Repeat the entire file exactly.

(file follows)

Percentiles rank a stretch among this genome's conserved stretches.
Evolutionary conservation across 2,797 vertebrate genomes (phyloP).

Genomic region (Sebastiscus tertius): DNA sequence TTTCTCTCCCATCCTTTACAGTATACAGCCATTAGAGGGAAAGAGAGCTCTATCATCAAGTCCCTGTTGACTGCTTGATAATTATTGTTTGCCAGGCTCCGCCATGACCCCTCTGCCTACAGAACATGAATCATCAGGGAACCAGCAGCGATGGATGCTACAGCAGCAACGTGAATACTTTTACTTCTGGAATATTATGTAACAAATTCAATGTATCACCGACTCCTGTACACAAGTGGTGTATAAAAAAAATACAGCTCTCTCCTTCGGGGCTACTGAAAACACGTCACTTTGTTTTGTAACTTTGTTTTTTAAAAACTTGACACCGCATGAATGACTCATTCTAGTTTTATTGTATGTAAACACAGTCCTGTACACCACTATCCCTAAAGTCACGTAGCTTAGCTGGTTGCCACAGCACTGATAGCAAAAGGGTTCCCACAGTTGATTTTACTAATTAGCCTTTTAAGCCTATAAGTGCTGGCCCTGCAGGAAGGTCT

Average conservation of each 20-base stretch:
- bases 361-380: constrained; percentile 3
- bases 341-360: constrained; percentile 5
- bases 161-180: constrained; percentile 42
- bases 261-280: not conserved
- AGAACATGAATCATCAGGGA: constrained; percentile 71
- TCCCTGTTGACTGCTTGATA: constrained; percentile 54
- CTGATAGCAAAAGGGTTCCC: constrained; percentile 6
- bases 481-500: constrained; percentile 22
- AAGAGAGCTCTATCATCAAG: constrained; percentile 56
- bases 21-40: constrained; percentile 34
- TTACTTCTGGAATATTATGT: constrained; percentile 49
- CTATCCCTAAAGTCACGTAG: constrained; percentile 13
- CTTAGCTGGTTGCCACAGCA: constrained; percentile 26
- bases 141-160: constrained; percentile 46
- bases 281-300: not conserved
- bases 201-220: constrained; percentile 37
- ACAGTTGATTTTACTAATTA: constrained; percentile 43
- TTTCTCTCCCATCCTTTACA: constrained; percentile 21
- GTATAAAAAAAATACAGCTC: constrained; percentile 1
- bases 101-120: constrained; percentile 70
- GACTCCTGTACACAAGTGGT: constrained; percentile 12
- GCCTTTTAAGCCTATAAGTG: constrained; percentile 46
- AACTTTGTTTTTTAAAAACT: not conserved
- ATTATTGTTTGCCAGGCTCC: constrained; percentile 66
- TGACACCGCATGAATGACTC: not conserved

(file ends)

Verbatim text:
Percentiles rank a stretch among this genome's conserved stretches.
Evolutionary conservation across 2,797 vertebrate genomes (phyloP).

Genomic region (Sebastiscus tertius): DNA sequence TTTCTCTCCCATCCTTTACAGTATACAGCCATTAGAGGGAAAGAGAGCTCTATCATCAAGTCCCTGTTGACTGCTTGATAATTATTGTTTGCCAGGCTCCGCCATGACCCCTCTGCCTACAGAACATGAATCATCAGGGAACCAGCAGCGATGGATGCTACAGCAGCAACGTGAATACTTTTACTTCTGGAATATTATGTAACAAATTCAATGTATCACCGACTCCTGTACACAAGTGGTGTATAAAAAAAATACAGCTCTCTCCTTCGGGGCTACTGAAAACACGTCACTTTGTTTTGTAACTTTGTTTTTTAAAAACTTGACACCGCATGAATGACTCATTCTAGTTTTATTGTATGTAAACACAGTCCTGTACACCACTATCCCTAAAGTCACGTAGCTTAGCTGGTTGCCACAGCACTGATAGCAAAAGGGTTCCCACAGTTGATTTTACTAATTAGCCTTTTAAGCCTATAAGTGCTGGCCCTGCAGGAAGGTCT

Average conservation of each 20-base stretch:
- bases 361-380: constrained; percentile 3
- bases 341-360: constrained; percentile 5
- bases 161-180: constrained; percentile 42
- bases 261-280: not conserved
- AGAACATGAATCATCAGGGA: constrained; percentile 71
- TCCCTGTTGACTGCTTGATA: constrained; percentile 54
- CTGATAGCAAAAGGGTTCCC: constrained; percentile 6
- bases 481-500: constrained; percentile 22
- AAGAGAGCTCTATCATCAAG: constrained; percentile 56
- bases 21-40: constrained; percentile 34
- TTACTTCTGGAATATTATGT: constrained; percentile 49
- CTATCCCTAAAGTCACGTAG: constrained; percentile 13
- CTTAGCTGGTTGCCACAGCA: constrained; percentile 26
- bases 141-160: constrained; percentile 46
- bases 281-300: not conserved
- bases 201-220: constrained; percentile 37
- ACAGTTGATTTTACTAATTA: constrained; percentile 43
- TTTCTCTCCCATCCTTTACA: constrained; percentile 21
- GTATAAAAAAAATACAGCTC: constrained; percentile 1
- bases 101-120: constrained; percentile 70
- GACTCCTGTACACAAGTGGT: constrained; percentile 12
- GCCTTTTAAGCCTATAAGTG: constrained; percentile 46
- AACTTTGTTTTTTAAAAACT: not conserved
- ATTATTGTTTGCCAGGCTCC: constrained; percentile 66
- TGACACCGCATGAATGACTC: not conserved